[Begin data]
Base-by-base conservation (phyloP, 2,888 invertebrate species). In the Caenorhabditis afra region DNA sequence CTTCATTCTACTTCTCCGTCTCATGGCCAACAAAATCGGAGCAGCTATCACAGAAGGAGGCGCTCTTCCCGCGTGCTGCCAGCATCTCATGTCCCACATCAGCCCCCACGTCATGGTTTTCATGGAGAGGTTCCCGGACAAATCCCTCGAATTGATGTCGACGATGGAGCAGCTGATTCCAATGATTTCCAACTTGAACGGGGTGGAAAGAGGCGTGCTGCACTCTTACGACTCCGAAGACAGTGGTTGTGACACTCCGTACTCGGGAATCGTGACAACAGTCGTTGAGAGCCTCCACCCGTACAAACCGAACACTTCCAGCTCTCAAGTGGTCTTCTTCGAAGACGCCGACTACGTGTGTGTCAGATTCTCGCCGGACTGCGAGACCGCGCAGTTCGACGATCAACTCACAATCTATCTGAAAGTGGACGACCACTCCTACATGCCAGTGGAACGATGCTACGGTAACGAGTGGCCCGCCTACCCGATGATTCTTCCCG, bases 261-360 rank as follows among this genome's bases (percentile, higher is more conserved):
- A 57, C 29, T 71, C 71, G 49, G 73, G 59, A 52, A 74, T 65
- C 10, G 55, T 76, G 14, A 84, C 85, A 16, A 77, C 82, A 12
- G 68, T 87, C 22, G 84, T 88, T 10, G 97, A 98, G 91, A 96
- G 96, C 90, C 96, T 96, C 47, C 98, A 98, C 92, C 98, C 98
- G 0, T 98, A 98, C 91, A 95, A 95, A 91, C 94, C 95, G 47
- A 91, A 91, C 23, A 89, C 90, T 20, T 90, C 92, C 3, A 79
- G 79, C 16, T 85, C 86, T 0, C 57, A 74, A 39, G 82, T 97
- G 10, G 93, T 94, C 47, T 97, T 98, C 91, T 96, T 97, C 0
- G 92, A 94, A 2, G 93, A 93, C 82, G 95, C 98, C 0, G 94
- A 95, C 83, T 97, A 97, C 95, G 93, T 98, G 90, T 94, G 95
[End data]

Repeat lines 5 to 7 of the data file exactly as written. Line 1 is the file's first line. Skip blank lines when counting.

- G 96, C 90, C 96, T 96, C 47, C 98, A 98, C 92, C 98, C 98
- G 0, T 98, A 98, C 91, A 95, A 95, A 91, C 94, C 95, G 47
- A 91, A 91, C 23, A 89, C 90, T 20, T 90, C 92, C 3, A 79